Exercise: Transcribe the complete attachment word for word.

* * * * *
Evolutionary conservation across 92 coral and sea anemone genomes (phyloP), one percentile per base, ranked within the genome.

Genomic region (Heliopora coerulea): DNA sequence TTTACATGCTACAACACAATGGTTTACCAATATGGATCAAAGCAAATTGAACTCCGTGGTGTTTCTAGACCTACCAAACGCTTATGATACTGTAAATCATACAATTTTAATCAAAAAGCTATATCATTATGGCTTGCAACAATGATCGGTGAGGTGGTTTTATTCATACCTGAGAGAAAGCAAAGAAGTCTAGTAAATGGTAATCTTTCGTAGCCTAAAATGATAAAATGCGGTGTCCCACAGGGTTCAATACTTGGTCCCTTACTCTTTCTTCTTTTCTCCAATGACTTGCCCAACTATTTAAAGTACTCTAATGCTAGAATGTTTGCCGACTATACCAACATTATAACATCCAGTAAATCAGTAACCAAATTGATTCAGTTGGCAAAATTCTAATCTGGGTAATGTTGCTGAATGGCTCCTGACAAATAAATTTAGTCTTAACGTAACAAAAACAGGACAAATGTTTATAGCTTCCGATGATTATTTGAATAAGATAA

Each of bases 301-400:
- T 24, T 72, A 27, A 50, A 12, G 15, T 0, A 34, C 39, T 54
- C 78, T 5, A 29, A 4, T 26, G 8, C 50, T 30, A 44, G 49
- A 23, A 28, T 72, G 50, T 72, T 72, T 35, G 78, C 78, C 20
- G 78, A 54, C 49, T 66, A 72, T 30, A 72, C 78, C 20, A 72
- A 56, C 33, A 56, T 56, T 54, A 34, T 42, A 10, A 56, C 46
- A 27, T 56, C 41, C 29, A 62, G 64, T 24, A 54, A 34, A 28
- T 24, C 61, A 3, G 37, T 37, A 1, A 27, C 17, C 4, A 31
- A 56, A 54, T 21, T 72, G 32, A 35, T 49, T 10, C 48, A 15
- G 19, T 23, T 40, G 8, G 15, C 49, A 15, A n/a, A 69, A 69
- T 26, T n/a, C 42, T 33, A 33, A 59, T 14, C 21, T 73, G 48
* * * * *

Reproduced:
Evolutionary conservation across 92 coral and sea anemone genomes (phyloP), one percentile per base, ranked within the genome.

Genomic region (Heliopora coerulea): DNA sequence TTTACATGCTACAACACAATGGTTTACCAATATGGATCAAAGCAAATTGAACTCCGTGGTGTTTCTAGACCTACCAAACGCTTATGATACTGTAAATCATACAATTTTAATCAAAAAGCTATATCATTATGGCTTGCAACAATGATCGGTGAGGTGGTTTTATTCATACCTGAGAGAAAGCAAAGAAGTCTAGTAAATGGTAATCTTTCGTAGCCTAAAATGATAAAATGCGGTGTCCCACAGGGTTCAATACTTGGTCCCTTACTCTTTCTTCTTTTCTCCAATGACTTGCCCAACTATTTAAAGTACTCTAATGCTAGAATGTTTGCCGACTATACCAACATTATAACATCCAGTAAATCAGTAACCAAATTGATTCAGTTGGCAAAATTCTAATCTGGGTAATGTTGCTGAATGGCTCCTGACAAATAAATTTAGTCTTAACGTAACAAAAACAGGACAAATGTTTATAGCTTCCGATGATTATTTGAATAAGATAA

Each of bases 301-400:
- T 24, T 72, A 27, A 50, A 12, G 15, T 0, A 34, C 39, T 54
- C 78, T 5, A 29, A 4, T 26, G 8, C 50, T 30, A 44, G 49
- A 23, A 28, T 72, G 50, T 72, T 72, T 35, G 78, C 78, C 20
- G 78, A 54, C 49, T 66, A 72, T 30, A 72, C 78, C 20, A 72
- A 56, C 33, A 56, T 56, T 54, A 34, T 42, A 10, A 56, C 46
- A 27, T 56, C 41, C 29, A 62, G 64, T 24, A 54, A 34, A 28
- T 24, C 61, A 3, G 37, T 37, A 1, A 27, C 17, C 4, A 31
- A 56, A 54, T 21, T 72, G 32, A 35, T 49, T 10, C 48, A 15
- G 19, T 23, T 40, G 8, G 15, C 49, A 15, A n/a, A 69, A 69
- T 26, T n/a, C 42, T 33, A 33, A 59, T 14, C 21, T 73, G 48